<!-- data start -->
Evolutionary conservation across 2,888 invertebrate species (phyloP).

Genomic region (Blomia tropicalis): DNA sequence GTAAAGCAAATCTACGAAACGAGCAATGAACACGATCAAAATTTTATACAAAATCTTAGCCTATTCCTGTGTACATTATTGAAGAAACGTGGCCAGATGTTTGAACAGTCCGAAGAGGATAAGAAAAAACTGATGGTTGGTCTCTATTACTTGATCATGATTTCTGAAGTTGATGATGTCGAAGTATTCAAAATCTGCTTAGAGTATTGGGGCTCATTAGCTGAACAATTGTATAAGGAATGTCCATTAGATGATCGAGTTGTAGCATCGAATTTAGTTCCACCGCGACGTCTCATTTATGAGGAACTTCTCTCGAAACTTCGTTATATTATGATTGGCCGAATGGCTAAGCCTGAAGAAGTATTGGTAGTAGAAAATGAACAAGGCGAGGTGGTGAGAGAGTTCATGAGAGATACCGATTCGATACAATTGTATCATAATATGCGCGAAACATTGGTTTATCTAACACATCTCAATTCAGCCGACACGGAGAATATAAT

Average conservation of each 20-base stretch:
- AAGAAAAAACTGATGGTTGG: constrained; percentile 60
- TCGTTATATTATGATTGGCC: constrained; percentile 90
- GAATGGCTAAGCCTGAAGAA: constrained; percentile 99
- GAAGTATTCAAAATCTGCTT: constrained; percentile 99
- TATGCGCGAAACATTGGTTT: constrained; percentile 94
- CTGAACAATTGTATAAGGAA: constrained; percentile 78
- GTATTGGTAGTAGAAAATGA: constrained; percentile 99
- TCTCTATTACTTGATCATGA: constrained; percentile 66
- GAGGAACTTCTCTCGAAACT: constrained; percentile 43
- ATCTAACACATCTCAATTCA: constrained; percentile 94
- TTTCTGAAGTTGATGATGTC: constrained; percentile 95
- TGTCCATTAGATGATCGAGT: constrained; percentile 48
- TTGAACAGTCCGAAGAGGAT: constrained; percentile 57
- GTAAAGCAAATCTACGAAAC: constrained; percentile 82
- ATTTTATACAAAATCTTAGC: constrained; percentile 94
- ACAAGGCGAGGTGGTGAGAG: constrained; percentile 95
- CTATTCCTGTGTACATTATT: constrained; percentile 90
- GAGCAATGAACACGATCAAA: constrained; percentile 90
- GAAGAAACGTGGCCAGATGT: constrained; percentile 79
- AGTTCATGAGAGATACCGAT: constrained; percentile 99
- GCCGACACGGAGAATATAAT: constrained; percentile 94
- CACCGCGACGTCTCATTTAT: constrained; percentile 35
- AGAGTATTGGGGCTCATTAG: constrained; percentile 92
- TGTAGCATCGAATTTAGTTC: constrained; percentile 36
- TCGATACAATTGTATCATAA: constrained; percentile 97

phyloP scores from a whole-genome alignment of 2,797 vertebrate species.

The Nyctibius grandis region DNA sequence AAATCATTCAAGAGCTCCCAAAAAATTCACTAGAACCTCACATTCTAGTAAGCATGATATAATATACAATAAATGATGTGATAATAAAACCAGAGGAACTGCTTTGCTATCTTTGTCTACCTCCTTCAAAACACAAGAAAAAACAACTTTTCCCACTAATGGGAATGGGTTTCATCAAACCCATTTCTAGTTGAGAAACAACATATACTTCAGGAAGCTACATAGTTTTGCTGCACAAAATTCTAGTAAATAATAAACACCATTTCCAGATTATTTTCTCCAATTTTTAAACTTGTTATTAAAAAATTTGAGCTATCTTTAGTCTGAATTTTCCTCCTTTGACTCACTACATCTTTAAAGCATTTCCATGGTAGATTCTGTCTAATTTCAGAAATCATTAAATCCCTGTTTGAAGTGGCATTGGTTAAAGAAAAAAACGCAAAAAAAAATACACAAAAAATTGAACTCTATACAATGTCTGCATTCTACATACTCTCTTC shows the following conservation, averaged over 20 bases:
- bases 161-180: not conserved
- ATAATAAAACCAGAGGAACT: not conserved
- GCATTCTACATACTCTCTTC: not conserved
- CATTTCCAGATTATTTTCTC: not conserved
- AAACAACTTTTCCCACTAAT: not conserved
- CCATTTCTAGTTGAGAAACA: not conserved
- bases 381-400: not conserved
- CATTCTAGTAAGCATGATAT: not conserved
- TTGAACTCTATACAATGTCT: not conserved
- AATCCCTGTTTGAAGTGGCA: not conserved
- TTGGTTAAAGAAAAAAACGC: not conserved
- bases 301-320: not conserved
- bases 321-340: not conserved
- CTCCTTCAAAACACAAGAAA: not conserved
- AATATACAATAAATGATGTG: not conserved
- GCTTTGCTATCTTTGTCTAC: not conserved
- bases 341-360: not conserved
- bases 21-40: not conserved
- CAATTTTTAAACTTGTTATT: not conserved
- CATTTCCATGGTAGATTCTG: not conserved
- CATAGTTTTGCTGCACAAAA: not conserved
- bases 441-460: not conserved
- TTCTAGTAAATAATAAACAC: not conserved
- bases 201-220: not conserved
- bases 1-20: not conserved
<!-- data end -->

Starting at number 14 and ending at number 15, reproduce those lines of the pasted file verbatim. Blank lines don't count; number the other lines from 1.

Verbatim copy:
- TTTCTGAAGTTGATGATGTC: constrained; percentile 95
- TGTCCATTAGATGATCGAGT: constrained; percentile 48